Welcome to one of the Great Lakes region's first environmental issues blogs. The North American Great Lakes contain 18% of the world's available surface freshwater and are a source of beauty, spiritual renewal and livelihood. Keep track of Great Lakes news and comment or disagree politely to frequent posts.
A misleading headline from the Muskegon, MI Chronicle: "Bill would keep wetlands protection under state control." In fact, a close reading of the bill shows it defers to the feds on important wetlands definitions and mimics federal Army Corps of Engineers nationwide permits, and at one point bars the state from exceeding federal guidelines. This is not only a loss of state control, but a decimation of the 30-year-old law.
'Permits 'R Us' Michigan DEQ water quantity program rubber stamps water withdrawal application. Even worse, the applicant admits the huge amount of water approved for withdrawal is to support future sprawl which is inconsistent with state law:
"Some people think this 85 million gallons is well beyond what we need
but the reality is on a hot August day, Flint and Genesee County
together can use 55 million gallons," said Wright. "We put in the extra
gallons to plan for future use, for what happens over the next 30 years
as we develop the economy around here."
If you like nuclear power, you'll love that more high-level waste is being stored close to Lake Michigan in Wisconsin.
If you've ever visited Niagara Falls, you know how 150 years of commercialization of the Gorge has diminished -- but not yet ruined -- its grandeur. Development (including road construction) that would never be permitted now has lined the Gorge's shoulders.
There is now the chance of restoring a more natural look, feel and sound to a portion of the Gorge.
That can happen if 6.5 miles of the Robert Moses Parkway are removed from the New York side of the Gorge and replaced with a non-motorized greenway, as as the Niagara Heritage Partnership is arguing. A leader of the cause is Bob Baxter, who writes, "That the parkway is damaging to the fragile gorge and river ecology is not in dispute. Five and a half miles of four-lane parkway equals nearly three million square feet of rapid run-off surface. Hundreds of tons of salt are spread annually on this highway; routine herbicide applications to hinder “undesirable” vegetation contributes to this contamination introduced into an environment supporting centuries old white pine and other botanical communities unique to New York State. The NY Office of State Parks, Recreation and Historic Preservation documents 231,738.75 tons of carbon emissions annually from vehicles using the gorge parkway.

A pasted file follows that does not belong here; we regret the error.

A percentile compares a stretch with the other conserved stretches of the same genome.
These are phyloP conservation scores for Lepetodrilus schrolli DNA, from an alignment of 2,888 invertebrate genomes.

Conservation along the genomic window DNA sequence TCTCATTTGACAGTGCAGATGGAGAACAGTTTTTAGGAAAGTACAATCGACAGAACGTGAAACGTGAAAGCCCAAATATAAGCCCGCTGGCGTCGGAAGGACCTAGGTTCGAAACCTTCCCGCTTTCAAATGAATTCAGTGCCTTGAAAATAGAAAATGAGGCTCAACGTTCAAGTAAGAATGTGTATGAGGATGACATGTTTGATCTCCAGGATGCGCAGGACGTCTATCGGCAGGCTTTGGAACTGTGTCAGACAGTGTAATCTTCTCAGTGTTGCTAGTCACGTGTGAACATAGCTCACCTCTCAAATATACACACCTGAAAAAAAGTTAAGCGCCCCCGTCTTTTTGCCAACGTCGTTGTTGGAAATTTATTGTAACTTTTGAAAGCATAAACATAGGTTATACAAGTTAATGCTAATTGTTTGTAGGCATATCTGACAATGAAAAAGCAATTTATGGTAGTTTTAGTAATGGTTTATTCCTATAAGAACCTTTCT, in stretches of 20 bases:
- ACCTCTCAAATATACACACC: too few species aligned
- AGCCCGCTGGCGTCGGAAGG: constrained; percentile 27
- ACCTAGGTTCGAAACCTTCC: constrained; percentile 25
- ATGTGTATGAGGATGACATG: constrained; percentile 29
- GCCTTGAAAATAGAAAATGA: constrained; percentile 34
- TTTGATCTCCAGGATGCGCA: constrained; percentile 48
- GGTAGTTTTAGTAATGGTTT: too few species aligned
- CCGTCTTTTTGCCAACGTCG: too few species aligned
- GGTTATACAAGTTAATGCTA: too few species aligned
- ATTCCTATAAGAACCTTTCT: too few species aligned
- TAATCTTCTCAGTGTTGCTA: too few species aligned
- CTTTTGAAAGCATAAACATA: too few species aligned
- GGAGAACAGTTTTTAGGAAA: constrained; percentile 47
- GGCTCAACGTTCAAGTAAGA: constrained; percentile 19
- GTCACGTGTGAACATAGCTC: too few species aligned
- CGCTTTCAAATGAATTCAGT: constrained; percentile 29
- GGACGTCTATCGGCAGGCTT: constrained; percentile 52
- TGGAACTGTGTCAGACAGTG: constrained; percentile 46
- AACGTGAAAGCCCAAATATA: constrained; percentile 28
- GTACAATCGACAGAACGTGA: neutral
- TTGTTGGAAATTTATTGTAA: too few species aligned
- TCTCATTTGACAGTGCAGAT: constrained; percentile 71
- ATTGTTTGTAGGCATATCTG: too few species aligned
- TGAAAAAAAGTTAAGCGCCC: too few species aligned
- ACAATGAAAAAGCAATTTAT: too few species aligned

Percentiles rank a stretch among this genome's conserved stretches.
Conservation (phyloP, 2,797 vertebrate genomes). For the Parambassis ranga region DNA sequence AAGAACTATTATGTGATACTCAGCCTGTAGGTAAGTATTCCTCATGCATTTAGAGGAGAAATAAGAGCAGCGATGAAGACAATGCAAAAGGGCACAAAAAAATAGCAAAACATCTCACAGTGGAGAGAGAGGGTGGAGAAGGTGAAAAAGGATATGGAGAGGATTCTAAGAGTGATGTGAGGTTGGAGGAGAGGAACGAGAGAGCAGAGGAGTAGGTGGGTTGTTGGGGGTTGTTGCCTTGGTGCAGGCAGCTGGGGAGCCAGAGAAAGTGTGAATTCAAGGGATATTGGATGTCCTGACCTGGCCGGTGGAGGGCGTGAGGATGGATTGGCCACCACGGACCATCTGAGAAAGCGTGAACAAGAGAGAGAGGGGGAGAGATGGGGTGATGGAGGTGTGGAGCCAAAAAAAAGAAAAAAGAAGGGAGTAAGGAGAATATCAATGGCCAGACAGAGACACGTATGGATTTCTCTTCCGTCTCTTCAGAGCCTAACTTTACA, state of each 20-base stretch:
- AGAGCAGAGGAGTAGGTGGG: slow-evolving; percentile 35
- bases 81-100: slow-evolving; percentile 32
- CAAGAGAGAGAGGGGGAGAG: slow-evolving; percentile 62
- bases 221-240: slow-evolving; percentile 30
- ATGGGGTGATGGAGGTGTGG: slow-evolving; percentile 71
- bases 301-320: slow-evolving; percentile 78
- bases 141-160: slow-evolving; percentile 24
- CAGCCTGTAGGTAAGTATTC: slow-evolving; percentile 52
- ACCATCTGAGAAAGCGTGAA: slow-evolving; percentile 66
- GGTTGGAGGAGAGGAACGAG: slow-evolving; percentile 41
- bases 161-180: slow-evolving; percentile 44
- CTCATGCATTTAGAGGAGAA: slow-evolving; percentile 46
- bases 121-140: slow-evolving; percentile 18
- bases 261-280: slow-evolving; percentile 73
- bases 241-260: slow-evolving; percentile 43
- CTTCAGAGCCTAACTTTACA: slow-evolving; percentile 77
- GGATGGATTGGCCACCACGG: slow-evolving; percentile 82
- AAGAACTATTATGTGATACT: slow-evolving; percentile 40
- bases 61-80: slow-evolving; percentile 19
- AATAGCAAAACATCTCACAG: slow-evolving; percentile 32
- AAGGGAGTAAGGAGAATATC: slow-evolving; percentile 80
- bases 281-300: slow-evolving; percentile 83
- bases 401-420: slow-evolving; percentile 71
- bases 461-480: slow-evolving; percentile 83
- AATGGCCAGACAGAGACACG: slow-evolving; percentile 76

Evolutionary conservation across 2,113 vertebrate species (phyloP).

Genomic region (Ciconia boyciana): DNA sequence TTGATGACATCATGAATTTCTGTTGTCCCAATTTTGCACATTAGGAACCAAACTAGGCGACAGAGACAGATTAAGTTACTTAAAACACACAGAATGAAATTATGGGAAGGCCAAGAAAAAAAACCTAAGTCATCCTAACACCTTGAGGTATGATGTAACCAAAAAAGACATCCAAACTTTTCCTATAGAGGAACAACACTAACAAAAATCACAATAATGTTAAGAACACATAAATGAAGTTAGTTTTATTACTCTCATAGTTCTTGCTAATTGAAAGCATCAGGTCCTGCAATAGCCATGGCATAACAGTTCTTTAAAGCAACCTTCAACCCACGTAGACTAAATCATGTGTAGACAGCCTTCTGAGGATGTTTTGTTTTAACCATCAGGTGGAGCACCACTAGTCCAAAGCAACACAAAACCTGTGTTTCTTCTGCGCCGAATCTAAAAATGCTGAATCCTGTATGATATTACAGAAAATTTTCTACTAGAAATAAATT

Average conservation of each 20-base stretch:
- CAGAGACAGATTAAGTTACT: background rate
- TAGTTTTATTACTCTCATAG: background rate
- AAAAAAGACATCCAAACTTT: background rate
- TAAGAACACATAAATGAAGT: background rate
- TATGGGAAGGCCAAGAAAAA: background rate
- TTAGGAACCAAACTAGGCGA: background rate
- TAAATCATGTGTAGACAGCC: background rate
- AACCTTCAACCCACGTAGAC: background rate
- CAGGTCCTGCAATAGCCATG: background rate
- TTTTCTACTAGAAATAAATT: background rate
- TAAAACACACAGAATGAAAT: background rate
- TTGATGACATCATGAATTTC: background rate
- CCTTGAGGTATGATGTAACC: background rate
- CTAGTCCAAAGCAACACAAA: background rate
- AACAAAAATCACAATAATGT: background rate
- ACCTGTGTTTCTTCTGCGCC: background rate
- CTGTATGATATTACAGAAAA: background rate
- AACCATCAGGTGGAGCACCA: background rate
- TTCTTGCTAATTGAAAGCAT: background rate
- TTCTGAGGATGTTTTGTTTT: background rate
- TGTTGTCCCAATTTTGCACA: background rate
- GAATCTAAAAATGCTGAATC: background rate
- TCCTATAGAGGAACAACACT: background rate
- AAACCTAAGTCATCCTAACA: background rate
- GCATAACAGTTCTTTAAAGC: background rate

"Restored natural landscapes along a parkway-free gorge rim would provide economic and environmental potential for our region. It would enlarge the Globally Significant Important Bird Area by over 300 acres, creating a green space attractive to those seeking green vacations. Visitors could select hiking experiences according to their interests: within the gorge itself, or a more casual walk along the blacktop rim path, and wonderful family or group bicycling trips that would incorporate Lewiston and Youngstown as destinations. For more experienced and ambitious cyclers, the ride would extend along the upper river to Grand Island and beyond, and would also link up with the historic Seaway Trail at Lake Ontario."
Headlines about sewage entering Great Lakes waterways and tributaries are not uncommon. But this one is. The same river receiving these wastes is proposed as the receptacle for water discharged from the proposed Waukesha, Wisconsin diversion of Great Lakes water. Blogger James Rowen has provided useful analysis.
Measuring contaminants in people is a good idea. Using that data to measure whether Great Lakes cleanup is benefiting human health is a good idea. But:
While the agency has not chosen which contaminants to look at, it will
most likely focus on the usual suspects, Dearwent said. “I think in
general that we could say that we’ll probably be focusing on persistent
organic pollutants, so the chlorinated pesticides, PCBs, possibly
dioxins and furans, possibly polybrominated diphenyl ethers and
possibly some heavy metals. Those in general are usually the
contaminants or classes of contaminants that we look at, either because
of their burden to public health or because of their persistence in the
environment and in people.”
The money will be better spent if at least some of it measures emerging contaminants in water and people. More on that soon.